I half-rounded the leading edges and squared off the trailing, root and outer edges with a sanding block with progressively finer grains. I then brushed a thin pure epoxy coat onto the freshly cut leading, trailing and outer edges and allowed it to soak into the raw wood before sanding. This will seal the outer edges. I won’t do the root edge until the fins are mounted so that the raw epoxy will soak into the wood for a better bond.

The fiberglass and resin made the fins very tough and difficult to sand. I’d like to try a stress test sometime with some scrap to be sure but I’d guess offhand that the fins are at least 5-8 times stronger than bare wood.

The last Cobra’s fins were epoxied onto the outer body tube. This model’s body tube will be slit to allow the fins to be mounted “through-the-wall”. They will be fiberglassed directly onto the motor core. The notches in the fins allow them to mount over the motor mount’s 1/4″ plywood centering rings within the body.

The fresh-but edges of the fins clearly shows the glass-wood-glass-wood-glass layers. It’s a heck of a lot more work than the old balsa fin days!


After sanding the filler, two coats of primer and sanding again the spiral grooves were better but still visible. Time for another coat of filler. This is a very tedious process that reminds me of rotoscoping. I can do about one inch per minute so a four-foot, four inch diameter body tube takes a while. Time to turn up some tunes and get in the zone.


I don’t think we ever even though of filling the grooves in body tubes when we were kids but nowadays it’s standard operating procedure for a good finish. The main body four-inch phenolic tube has spiral grooves in it you could drive a truck through.

Filling them with a 4:1 mix of Elmer’s Carpenter Wood Filler and water works well. VERY tedious to fill these with a stick, then sanding them down lightly, repeating the whole process two to three times. Lots of dust, too.

Now it awaits some primer to really show off the flaws.


Having settled on a six-engine cluster configuration I began building the engine core. I was also planning on the fins being mounted “through-the-wall” and directly into the core itself. This created a nice little puzzle for planning what could be built & glued first.

I started with the core “short”–that is, just past the length of the engines themselves–so I could work from both sides mounting higher power engine blocks. Later I would mount the ejection charge extensions and fins before mounting the completed core into the main body. The inner seventh engine tube is just a space-holder to keep the outer six in place while the epoxy cures–then it can be removed.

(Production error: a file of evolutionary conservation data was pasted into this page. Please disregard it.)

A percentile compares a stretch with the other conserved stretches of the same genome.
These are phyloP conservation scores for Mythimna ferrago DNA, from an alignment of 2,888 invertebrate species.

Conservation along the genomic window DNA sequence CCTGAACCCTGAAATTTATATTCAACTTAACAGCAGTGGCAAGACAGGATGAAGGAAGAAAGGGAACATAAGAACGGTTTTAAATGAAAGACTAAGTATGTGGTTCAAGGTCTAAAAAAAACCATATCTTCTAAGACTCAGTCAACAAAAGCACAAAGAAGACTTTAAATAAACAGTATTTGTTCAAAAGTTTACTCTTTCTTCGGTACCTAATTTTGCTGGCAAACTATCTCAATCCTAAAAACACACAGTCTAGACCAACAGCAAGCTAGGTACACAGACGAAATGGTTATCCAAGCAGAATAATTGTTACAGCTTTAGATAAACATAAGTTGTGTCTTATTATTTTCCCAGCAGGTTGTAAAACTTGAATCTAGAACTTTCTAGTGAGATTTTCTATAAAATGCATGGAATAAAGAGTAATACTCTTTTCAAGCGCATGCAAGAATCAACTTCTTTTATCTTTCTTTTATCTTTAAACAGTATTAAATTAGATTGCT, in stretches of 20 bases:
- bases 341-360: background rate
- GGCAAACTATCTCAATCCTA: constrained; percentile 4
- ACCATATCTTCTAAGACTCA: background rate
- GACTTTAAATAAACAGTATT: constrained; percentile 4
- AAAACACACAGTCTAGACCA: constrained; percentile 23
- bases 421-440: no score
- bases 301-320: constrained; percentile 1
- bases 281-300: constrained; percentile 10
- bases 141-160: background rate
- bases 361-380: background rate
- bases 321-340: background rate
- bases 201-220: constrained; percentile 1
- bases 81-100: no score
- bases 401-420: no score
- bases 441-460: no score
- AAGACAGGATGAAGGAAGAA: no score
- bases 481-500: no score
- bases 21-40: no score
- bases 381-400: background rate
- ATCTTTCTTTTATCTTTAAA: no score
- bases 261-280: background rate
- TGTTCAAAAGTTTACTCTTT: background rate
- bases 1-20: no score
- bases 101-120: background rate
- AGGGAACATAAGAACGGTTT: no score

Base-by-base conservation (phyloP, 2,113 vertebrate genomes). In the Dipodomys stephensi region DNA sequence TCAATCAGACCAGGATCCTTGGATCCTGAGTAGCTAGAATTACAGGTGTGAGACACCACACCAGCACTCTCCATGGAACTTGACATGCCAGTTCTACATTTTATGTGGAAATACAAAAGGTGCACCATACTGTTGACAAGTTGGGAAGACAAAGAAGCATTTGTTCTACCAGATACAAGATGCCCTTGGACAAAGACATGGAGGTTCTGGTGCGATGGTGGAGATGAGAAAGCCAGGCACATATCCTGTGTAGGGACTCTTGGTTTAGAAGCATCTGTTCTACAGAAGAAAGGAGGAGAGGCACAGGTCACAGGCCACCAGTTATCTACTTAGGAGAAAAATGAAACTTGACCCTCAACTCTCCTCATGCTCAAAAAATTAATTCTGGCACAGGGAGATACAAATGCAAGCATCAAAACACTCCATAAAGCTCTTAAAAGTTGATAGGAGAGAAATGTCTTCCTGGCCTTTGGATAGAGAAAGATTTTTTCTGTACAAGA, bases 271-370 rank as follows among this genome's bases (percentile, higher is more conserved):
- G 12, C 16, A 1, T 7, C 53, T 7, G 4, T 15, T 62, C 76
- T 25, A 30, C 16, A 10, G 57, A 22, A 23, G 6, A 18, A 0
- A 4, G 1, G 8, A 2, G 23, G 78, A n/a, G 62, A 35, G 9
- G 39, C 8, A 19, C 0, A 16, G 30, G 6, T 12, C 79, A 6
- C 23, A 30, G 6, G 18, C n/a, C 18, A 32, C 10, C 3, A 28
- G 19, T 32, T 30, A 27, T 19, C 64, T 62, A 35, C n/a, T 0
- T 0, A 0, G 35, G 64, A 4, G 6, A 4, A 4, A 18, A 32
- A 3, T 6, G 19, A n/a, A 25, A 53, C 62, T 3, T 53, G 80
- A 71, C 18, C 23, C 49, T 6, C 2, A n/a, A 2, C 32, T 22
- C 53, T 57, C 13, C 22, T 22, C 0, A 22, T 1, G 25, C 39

After cutting some 1/4 five-ply centering rings and dry-fitting everything I epoxied the core together. I used expended D-Engine slices as heavy duty engine blocks in addition to engine hooks to hold the engines locked in during ejection. Then a second pass of epoxy fillets thickened with Cabosil to keep it from running. After the fins are finished and epoxied to the engine core I will add heavy fiberglass and epoxy to strengthen the whole core mount.

Here’s the completed motor mounts awaiting fiberglassing for added strength when the fins are mounted to it. Can’t wait to see this puppy loaded with six E30s!


During curing the surface epoxy developed two problems: Irregular surface dent from large bubbles between the epoxy and wax-paper protection layers, and micro-bubble pinholes from the plywood and fiberglass cloth degassing. Here they are highlighted because they are full of fiberglass dust after a light sanding.

I’d encountered degassing resin problems before while building my Arc Reactor prop and new that there was only so much you could cure with higher temperature epoxies and curing. Since this surface was to be painted I would deal with it post-cure.

I experimented with Cabosil-Aerosil thixatives and epoxy but found that an epoxy-based filler was far too hard to be able to sand down without damaging the existing epoxy finish down to the fiberglass cloth. I guess this is why we test on scraps.

I’d planned on using Elmer’s Carpenter Wood Filler as a patch for the body tubes and thought I’d give it a try here.

Worked great! Takes two or three passes of filling with a popsicle stick and sanding with very fine sandpaper. A mix of 3 parts Filler with 1 part water softens the filler enough to “flow” into the finer bubbles….but they do have to be filled individually. Too much filler on the larger surface means more sanding and that means risking sanding down to the fiberglass cloth and ruining the fin.


My original cobras were tested the old-fashioned ways: you measured for center of gravity and center of pressure then “flew” the rocket at the end of a rope around you like a sling to test it’s stability before flight. THEN you launched and hoped you got it all right. Well now we have simulation software that lets you build and test your rocket before you even hit the hobby shop for parts. RockSim is a really nice simulation program and I used it to flesh out my designs.

Once I proofed my new design and had some simulation data to work with I settled on an engine configuration that could handle six D12s, six E9s or six E30s. I could probably jam in six F60s but that might be pushing it’s stability because of the extra engine length. Besides, big fields are harder to find now than when I was twelve years old.

First, fins. Although it worked well for my original Cobras, old-time Balsa wood is out of the question for this size. Some type of enhance composite was required. I had never done epoxy-base composites before so though I’d give it a try. New techniques keep my interest better. I experimented with carbon fiber, kevlar and fiberglass a bit to test some ideas. In the end, fiberglass was the most cost effective method and more than strong enough for this thrust class. Carbon or kevlar would be necessary if I get into the H engine and higher classes. Besides, they cost 4-10 times as much as fiberglass.